“The mornings were always a little ragged because of that,” he said. “We always knew we were going to have to shoot at this time, but we just didn’t know it was going to be in an omicron hailstorm.”
Sam Bankman-Fried, the co-founder and chief executive of FTX, signed off on the tight time frame and the sizable expense despite being hard-pressed to name a single recent Super Bowl commercial that had stood the test of time. Few ads have seemed “transcendent or really that exciting,” he said. Even the better ones, he said, are just “sort of, you know, moderately clever.”
But Bankman-Fried, 29, who has a penchant for haphazardly tied shoes and company-branded T-shirts and is worth more than $24 billion, is optimistic about his ad.
“Obviously, we think it’s pretty good,” he said.
Other crypto companies, in their recent surge into marketing, have also turned to top celebrities. But critics have warned that the star power fueling crypto’s popularity can lure vulnerable investors — often young men — into risky bets in a market that has seen boom-bust swings and scams.
Crypto.com released an ad this fall in which Matt Damon compares the trading of virtual currency to, among other things, the pioneering of aviation and spaceflight. The spot was savaged by critics and scrutinized as an example of the dangerous “Hollywoodisation of cryptocurrencies.”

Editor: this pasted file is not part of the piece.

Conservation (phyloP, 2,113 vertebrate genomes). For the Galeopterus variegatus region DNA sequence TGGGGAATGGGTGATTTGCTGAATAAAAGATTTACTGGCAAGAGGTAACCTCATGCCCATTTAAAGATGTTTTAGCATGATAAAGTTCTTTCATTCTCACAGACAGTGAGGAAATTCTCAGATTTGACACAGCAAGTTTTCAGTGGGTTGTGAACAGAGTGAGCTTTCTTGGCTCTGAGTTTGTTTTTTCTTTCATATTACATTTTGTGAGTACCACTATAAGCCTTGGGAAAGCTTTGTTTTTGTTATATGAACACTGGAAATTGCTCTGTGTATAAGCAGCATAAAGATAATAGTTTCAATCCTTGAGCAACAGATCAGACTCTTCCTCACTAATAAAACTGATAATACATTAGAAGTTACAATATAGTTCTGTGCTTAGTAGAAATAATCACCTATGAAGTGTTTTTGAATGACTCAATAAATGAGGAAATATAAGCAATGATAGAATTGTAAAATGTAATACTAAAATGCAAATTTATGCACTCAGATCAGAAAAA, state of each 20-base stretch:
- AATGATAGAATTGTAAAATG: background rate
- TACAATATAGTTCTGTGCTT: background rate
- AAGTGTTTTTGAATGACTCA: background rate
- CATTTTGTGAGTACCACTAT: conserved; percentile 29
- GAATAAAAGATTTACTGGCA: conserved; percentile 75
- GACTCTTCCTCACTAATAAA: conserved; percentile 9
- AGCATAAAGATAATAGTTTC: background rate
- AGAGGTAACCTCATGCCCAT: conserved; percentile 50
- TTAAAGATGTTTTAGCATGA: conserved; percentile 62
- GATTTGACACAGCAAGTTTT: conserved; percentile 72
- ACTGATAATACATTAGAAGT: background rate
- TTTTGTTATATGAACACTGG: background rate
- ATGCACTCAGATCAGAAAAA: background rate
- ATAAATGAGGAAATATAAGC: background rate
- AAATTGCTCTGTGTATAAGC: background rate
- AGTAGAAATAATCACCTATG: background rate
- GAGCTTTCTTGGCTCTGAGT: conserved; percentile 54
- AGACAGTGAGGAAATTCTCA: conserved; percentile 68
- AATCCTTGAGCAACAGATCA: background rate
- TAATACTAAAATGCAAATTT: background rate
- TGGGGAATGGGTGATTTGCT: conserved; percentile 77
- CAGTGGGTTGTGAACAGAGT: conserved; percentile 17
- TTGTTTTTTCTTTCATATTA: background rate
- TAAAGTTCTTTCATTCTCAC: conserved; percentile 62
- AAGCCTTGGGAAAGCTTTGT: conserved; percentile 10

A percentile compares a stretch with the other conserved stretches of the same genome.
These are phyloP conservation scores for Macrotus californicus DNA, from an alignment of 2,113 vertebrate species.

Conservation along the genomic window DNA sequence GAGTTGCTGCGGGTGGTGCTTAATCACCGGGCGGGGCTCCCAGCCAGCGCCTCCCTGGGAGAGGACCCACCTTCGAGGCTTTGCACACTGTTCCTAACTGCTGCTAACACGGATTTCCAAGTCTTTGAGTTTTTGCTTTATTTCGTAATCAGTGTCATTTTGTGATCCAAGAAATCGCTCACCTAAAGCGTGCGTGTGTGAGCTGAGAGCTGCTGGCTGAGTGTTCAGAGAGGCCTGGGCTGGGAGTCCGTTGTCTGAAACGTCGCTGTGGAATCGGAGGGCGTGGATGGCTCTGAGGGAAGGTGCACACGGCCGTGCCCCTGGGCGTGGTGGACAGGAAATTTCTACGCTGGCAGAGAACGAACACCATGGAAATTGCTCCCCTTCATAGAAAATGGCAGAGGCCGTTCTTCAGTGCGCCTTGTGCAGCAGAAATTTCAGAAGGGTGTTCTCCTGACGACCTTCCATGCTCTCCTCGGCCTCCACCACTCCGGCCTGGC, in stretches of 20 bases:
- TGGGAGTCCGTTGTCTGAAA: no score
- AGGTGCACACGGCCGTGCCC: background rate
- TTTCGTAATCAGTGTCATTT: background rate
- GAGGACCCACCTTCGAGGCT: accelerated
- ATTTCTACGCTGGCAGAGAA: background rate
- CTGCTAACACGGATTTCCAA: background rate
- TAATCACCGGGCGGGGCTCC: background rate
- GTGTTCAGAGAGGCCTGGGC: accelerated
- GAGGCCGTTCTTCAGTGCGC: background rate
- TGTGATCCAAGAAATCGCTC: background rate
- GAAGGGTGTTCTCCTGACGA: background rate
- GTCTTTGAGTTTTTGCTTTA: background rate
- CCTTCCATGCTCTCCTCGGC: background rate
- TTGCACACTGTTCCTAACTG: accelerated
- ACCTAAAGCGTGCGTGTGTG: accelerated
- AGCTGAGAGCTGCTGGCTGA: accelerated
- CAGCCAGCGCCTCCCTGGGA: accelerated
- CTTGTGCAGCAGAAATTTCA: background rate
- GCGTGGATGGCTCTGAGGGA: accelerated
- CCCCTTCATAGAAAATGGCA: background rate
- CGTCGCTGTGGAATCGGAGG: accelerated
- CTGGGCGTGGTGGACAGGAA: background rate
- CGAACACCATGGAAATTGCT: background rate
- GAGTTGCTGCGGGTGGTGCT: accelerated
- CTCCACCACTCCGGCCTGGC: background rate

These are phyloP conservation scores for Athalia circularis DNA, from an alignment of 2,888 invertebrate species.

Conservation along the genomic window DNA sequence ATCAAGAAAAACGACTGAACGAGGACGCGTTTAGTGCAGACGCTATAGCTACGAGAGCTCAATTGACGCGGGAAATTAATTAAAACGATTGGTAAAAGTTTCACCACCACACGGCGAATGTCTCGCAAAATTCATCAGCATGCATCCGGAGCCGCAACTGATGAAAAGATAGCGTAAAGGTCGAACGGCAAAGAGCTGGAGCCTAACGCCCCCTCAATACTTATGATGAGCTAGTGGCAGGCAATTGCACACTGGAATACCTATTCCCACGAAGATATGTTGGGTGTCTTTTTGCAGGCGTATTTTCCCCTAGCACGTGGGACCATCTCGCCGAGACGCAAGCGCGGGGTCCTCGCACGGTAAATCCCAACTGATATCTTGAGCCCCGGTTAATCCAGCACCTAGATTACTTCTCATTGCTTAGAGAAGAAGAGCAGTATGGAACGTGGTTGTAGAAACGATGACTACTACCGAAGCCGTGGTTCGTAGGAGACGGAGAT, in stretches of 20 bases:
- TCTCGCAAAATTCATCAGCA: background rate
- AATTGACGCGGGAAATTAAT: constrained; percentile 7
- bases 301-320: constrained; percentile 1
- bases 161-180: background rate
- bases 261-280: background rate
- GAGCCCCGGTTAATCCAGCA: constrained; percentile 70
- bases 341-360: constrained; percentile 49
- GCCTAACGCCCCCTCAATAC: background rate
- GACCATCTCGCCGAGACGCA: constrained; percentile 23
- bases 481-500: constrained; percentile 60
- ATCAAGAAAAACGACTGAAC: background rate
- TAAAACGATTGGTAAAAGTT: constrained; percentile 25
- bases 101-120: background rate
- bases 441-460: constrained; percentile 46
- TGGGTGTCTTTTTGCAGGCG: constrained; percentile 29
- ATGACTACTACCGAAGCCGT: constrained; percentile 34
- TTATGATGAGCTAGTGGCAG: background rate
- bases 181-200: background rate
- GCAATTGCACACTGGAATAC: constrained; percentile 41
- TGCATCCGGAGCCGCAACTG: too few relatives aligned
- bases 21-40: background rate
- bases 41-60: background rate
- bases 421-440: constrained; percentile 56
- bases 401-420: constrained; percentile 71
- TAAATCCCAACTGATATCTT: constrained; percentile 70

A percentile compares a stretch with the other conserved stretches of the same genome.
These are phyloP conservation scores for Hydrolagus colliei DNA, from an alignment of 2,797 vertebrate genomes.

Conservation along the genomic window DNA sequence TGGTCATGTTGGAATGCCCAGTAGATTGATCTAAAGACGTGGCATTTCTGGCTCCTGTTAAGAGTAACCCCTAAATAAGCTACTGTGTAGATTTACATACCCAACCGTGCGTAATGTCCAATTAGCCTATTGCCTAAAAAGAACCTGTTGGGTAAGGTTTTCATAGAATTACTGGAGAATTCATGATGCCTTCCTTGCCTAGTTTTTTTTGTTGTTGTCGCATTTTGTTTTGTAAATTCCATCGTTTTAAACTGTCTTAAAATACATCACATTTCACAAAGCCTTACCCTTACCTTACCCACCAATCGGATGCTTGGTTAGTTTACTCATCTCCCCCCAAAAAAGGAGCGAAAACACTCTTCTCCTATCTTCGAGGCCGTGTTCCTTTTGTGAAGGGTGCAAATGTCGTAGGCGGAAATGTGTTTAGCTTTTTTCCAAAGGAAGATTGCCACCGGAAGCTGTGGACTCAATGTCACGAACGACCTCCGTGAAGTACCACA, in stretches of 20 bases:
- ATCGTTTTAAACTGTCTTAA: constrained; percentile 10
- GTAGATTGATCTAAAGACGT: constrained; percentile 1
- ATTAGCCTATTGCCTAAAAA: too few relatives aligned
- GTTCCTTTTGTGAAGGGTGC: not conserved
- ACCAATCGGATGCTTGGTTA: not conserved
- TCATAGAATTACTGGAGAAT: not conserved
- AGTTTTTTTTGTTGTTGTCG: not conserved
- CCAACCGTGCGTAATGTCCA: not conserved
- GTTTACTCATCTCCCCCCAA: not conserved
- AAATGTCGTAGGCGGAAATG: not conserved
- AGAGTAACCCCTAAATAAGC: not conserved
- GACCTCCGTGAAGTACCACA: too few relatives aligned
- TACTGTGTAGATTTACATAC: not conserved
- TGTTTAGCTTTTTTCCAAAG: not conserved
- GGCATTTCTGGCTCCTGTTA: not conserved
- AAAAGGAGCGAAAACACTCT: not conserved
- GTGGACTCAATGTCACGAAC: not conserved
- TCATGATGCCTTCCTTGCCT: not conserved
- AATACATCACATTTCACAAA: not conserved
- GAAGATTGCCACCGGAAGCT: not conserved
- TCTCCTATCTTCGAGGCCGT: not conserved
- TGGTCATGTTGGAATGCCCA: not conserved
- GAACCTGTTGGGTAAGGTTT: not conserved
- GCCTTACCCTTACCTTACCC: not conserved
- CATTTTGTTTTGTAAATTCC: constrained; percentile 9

In the FTX ad, the concept of cryptocurrency is not broached until the final few seconds, and only in passing. The commercial, and others like it, aims to make crypto seem less daunting.
But even Schaffer said he was still a bit fuzzy on how it all works.
“I’m excited to have someone try to explain it to me at some point,” Schaffer said, laughing.
Needless to say, he was not paid in virtual currency.
“That’s what I should have done — then I would understand it,” he said. “Maybe. Or I would simply lose it all.”